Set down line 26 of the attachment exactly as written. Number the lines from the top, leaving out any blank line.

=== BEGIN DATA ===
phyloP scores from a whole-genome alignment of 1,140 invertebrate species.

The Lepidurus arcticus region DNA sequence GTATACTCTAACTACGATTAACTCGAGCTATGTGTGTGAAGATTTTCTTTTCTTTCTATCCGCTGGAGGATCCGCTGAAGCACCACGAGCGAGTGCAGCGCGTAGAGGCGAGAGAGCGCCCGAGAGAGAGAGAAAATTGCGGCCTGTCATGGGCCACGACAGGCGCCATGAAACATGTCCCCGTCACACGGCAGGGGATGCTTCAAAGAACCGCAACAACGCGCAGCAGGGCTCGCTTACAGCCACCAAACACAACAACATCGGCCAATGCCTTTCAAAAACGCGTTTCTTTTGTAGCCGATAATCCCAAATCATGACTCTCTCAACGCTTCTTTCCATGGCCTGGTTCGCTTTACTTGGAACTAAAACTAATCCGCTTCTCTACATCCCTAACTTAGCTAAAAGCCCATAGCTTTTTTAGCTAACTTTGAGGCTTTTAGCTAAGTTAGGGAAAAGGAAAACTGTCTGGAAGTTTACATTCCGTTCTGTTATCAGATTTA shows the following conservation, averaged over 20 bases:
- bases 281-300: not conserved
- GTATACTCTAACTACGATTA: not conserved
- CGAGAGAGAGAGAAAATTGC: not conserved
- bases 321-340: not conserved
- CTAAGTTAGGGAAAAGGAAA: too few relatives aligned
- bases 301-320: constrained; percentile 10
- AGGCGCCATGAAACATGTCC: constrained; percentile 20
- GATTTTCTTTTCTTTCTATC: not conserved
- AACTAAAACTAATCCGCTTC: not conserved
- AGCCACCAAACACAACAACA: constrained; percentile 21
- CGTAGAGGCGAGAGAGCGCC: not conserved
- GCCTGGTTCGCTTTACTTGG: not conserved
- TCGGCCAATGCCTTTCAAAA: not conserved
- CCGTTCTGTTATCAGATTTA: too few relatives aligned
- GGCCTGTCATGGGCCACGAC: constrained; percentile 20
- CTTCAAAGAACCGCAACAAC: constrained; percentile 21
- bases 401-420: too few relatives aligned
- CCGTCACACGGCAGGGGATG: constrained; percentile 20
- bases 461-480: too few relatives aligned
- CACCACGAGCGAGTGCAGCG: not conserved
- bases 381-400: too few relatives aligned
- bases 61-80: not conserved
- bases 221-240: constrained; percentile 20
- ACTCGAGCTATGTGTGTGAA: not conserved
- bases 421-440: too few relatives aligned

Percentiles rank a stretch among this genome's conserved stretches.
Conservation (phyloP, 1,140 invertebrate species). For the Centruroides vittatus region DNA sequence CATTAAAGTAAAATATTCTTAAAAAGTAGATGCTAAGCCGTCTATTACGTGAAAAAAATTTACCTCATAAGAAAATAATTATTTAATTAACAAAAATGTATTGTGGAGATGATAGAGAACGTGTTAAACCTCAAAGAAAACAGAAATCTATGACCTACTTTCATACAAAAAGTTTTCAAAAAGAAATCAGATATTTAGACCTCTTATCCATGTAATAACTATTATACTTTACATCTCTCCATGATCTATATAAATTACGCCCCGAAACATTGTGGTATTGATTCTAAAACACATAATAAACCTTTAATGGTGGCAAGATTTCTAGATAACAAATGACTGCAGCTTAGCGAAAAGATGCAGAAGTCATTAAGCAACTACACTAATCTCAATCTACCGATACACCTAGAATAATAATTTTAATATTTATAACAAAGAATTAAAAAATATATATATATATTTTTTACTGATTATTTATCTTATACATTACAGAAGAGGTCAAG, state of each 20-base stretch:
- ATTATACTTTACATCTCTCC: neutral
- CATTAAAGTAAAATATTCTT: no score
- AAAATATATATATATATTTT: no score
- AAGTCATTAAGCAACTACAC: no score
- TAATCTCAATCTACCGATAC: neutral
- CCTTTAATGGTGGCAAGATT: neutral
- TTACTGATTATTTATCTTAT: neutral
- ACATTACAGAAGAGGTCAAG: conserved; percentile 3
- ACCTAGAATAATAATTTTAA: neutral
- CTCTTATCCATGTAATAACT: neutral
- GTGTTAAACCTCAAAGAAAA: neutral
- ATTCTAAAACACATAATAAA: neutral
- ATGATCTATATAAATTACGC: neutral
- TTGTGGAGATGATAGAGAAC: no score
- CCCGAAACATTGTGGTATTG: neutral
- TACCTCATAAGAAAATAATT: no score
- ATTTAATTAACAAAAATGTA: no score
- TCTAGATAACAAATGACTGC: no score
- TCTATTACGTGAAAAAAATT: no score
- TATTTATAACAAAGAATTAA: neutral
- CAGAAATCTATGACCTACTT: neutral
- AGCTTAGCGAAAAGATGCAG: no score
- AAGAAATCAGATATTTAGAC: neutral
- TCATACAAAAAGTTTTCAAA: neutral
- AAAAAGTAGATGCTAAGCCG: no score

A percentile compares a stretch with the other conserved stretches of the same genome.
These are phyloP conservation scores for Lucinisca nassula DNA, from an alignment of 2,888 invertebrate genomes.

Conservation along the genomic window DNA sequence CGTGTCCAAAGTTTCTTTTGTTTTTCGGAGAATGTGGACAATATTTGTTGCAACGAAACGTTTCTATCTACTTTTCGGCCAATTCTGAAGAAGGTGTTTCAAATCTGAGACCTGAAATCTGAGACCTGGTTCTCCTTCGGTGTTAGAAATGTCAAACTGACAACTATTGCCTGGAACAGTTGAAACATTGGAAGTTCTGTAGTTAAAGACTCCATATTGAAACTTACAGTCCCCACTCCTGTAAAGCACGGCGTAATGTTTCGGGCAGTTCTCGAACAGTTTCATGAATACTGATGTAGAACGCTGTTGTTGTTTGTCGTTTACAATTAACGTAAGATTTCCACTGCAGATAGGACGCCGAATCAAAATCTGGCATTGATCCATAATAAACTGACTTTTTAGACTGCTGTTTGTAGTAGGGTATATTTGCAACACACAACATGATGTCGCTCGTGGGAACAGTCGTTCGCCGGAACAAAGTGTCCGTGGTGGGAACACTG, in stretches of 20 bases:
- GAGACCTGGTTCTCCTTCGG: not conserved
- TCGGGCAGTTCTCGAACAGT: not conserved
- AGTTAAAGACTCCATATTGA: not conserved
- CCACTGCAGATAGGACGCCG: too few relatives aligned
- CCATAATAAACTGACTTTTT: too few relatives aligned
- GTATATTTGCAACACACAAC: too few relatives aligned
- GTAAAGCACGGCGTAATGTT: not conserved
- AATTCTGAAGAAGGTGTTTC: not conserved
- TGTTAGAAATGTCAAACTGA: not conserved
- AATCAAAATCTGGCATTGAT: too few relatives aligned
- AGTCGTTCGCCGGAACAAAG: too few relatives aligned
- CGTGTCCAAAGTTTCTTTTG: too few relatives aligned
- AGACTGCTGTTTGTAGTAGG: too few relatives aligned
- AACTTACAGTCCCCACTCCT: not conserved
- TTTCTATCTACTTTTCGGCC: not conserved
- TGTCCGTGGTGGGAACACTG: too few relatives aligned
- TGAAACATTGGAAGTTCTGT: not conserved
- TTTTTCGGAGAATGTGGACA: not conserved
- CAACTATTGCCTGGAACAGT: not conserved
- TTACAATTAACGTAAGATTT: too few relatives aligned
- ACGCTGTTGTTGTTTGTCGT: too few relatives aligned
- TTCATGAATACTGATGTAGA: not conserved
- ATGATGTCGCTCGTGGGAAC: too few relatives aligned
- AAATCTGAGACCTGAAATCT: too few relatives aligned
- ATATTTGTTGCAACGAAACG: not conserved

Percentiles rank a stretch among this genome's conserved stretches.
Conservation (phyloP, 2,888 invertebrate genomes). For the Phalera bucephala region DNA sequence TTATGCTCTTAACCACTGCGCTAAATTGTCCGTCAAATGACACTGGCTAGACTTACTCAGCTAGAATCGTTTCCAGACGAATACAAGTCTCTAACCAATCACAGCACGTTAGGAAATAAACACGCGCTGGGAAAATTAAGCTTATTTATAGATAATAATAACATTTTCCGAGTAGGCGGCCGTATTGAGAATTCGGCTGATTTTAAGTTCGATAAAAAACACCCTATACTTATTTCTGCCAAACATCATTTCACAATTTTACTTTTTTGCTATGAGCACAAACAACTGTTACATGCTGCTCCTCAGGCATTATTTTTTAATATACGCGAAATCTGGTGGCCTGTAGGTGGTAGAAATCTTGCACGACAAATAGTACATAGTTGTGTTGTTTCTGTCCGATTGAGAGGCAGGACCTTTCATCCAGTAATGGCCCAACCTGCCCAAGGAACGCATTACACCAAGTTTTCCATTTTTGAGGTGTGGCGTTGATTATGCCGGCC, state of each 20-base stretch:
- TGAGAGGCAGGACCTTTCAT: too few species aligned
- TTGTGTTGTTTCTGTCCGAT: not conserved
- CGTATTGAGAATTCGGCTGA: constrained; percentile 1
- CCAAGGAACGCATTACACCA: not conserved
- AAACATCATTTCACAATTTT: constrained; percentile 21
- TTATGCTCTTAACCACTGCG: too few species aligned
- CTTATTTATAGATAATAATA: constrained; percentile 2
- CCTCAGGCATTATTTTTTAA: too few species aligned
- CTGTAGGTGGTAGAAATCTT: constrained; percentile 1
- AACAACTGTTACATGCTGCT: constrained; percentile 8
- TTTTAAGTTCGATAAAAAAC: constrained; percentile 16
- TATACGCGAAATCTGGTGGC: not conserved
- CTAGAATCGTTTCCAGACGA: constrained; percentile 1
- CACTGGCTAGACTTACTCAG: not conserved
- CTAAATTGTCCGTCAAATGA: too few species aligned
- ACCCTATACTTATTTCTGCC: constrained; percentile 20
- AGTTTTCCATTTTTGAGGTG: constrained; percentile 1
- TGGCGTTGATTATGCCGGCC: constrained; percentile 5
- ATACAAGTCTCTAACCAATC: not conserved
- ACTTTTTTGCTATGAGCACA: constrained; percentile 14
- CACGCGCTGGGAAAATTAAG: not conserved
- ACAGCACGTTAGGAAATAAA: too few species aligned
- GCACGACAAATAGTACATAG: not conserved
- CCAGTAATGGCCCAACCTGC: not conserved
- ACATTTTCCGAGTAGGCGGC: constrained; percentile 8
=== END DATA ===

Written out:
- ACTCGAGCTATGTGTGTGAA: not conserved